Tecumseh and the Quest for Indian Leadership

by R. David Edmunds
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Describe Tecumseh's family life as a child and as an adult. What events shaped Tecumseh's attitudes about the white man? Describe Tecumseh's brother, Tenskwatawa. How did he become the Prophet? What did he encourage the Native Americans to do? How did other Indians receive this movement? What was Tecumseh's plan to stop the encroachment of the United States on Indian territory?

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As there are a number of different topics mentioned here, this answer will address a few key issues. Please keep in mind that a homework question on this site is intended to be one question.

Tecumseh has become well known for his leadership but his brother Tenskwatawa played equally vital roles. Tenskwatawa, or Lalawethika, became an important spiritual leader whose visions of a radically transformed society garnered him the sobriquet of "the Prophet."

Born in a Shawnee area of Ohio in 1775, Lalawethika grew up aware of the encroachment of white settlers but educated in traditional ways by his father, a Shawnee chief. When he was a tiny boy, a violent conflict with white settlers over their killing of another chief precipitated some Shawnees' move west, and he grew up mostly in Missouri.

As he was growing up, the Native attachment to collective land holding became increasingly important to combating white settlers claims on or forcible seizing of their land.

Their older brother Chicksika was a great leader in raids on white settlements and, after he was killed, Tecumseh took up the cause even more passionately. In the years he and hundreds of followers tried to drive out the whites, Lalawethika was more drawn toward the spiritua side. After fighting alongside his brother when they were defeated in the Battle of Fallen Timbers, Lalawethika intensified his religious devotion as Tecumseh resigned himself to negotiating peace settlements.

After studying with a spiritual leader, Lalawethika one day had a tremendous vision while unconscious. It was a revelation of a radically transformed world. With his new name, Tenskwatawa, he began preaching while experiencing more visions. A purified life without violence also meant rejecting white ways.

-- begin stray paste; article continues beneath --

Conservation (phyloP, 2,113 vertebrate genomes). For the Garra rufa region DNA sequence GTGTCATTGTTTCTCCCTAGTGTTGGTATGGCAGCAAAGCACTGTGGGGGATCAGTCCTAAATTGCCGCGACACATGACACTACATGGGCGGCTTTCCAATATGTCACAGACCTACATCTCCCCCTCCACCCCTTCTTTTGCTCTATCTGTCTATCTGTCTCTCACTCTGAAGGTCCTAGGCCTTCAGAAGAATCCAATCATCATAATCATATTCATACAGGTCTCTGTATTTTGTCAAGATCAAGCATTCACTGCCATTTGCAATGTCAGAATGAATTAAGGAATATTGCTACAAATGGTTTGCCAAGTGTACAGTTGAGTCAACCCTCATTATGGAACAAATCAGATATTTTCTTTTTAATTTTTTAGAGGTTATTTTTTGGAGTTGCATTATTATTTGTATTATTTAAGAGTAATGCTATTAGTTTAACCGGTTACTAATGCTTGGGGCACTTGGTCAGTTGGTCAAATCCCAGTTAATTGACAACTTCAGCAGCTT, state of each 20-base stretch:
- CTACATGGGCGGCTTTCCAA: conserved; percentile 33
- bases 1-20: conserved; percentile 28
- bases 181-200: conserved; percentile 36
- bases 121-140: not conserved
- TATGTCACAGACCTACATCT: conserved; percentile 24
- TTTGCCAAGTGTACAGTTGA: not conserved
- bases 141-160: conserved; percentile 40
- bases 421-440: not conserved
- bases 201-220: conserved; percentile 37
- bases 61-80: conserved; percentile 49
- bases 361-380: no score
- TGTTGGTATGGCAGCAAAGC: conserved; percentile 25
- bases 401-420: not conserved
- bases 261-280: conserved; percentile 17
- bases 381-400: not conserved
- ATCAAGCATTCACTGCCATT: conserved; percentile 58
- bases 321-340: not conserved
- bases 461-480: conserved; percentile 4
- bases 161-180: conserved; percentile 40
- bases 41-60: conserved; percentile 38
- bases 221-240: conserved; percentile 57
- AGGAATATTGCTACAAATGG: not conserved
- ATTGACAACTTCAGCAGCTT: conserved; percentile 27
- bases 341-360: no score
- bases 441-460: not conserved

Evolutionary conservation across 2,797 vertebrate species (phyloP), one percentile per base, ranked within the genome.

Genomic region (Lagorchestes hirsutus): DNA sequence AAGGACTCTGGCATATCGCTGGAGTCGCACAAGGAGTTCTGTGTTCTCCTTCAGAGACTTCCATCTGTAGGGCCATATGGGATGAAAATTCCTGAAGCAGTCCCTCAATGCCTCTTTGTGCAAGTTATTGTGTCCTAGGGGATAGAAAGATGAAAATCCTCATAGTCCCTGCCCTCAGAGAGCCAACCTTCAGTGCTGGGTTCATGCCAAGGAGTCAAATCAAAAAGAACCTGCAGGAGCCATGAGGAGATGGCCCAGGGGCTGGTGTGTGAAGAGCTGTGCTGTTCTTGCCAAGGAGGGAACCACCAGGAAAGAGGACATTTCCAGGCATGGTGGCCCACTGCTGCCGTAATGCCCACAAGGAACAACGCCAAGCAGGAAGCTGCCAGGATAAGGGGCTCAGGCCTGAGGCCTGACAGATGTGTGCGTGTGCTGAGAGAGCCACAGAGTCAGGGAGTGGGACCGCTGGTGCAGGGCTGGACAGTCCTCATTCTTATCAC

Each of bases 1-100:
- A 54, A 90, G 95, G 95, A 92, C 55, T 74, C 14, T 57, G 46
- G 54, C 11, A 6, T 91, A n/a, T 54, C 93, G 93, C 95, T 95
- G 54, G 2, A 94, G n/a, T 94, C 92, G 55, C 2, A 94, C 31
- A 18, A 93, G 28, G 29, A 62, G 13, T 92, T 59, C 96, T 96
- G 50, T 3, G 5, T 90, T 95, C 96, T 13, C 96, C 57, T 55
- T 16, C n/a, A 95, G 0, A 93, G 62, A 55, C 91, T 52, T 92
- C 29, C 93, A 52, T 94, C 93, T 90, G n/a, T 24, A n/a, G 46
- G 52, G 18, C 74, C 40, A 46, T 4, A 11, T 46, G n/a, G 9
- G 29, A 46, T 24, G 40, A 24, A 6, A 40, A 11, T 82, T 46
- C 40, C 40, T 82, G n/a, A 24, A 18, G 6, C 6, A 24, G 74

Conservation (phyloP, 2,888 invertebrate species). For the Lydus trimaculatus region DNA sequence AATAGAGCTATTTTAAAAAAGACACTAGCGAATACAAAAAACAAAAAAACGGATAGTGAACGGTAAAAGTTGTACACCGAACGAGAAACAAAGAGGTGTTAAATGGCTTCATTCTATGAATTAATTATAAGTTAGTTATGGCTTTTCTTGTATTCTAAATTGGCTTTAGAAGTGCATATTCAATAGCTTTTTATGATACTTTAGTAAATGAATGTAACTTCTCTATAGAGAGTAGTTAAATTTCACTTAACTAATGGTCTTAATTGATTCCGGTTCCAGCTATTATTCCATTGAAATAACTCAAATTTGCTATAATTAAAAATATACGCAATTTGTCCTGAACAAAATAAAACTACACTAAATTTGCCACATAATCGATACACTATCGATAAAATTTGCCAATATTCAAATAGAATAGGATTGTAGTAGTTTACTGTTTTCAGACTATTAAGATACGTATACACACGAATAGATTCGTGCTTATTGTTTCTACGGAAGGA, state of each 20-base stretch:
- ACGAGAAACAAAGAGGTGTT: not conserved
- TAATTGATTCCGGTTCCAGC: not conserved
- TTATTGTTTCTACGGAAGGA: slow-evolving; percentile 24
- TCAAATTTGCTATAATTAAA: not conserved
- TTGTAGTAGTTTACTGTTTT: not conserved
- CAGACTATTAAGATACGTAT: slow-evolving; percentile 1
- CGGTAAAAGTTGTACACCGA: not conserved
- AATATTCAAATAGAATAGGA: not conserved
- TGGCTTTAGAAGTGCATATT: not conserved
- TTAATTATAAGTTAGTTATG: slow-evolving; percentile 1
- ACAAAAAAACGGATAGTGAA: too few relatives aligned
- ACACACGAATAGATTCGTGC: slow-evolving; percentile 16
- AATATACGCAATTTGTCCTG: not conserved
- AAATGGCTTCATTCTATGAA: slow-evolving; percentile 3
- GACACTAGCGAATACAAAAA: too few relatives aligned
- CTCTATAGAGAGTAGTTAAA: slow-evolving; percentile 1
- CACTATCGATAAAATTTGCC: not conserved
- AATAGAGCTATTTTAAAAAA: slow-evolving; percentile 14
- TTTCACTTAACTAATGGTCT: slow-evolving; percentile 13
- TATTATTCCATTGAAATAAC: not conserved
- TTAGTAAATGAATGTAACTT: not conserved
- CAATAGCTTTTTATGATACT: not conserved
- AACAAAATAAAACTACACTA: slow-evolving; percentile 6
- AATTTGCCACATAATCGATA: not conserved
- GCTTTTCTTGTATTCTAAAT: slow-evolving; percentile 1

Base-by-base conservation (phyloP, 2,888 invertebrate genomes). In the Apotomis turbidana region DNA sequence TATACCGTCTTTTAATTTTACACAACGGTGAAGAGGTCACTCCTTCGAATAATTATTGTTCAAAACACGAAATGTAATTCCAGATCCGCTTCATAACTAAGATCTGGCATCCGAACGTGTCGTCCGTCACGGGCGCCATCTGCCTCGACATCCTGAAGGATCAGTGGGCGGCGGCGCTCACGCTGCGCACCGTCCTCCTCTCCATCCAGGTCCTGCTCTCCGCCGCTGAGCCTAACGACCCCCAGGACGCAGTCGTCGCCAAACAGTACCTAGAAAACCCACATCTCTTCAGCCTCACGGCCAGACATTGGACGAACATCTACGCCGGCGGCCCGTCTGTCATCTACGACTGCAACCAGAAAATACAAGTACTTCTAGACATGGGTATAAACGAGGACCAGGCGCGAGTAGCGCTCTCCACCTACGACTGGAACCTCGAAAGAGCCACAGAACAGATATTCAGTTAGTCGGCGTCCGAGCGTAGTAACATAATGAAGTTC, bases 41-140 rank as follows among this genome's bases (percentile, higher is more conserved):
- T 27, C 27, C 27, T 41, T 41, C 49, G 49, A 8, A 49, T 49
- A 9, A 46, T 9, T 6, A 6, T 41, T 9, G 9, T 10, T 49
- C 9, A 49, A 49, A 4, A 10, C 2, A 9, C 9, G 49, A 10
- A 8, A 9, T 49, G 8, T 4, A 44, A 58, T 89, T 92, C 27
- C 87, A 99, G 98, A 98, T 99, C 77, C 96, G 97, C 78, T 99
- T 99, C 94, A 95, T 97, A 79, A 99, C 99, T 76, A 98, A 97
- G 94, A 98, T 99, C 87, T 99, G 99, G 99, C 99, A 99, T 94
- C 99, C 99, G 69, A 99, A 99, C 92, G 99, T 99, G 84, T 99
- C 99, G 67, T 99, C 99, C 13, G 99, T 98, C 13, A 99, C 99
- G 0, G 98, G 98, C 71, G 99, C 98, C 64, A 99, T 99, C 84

Joining forces with Tecumseh, they drew thousands of Shawnees to their cause and created new settlements. It came to an end after the Battle of Tippecanoe, after defeat by U.S. forces under Harrison, including the killing of dozens of Indian leaders.

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Your question(s) was moved to a discussion forum, probably in part because eNotes only allows one question per post. I'll be happy to answer one part of your question, "What was Tecumseh's role in the War of 1812?"

Tecumseh and his Shawnee warriors sided with the British during the war, first fighting under Major General Sir Isaac Brock. They aided in the siege of Detroit, helping to force the surrender of Fort Detroit. The city was recaptured later by William Henry Harrison, and the British burned the town, with Tecumseh's men acting as rearguard protection. Tecumseh argued with his new commander, Major General Henry Procter, who refused to take the initiative despite pleas from Tecumseh to attack the Americans on their home soil. Tecumseh was killed on October 5, 1813 at the Battle of the Thames, and his warriors soon surrendered to Harrison in Detroit.

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This is a lot of questions, so I will answer one.  I think the murder of Tecumesh's father had a big influence on him. A white man killed his father, basically for being in the wrong place at the wrong time. This could easily influence his feelings about relations between the settlers and the tribe.

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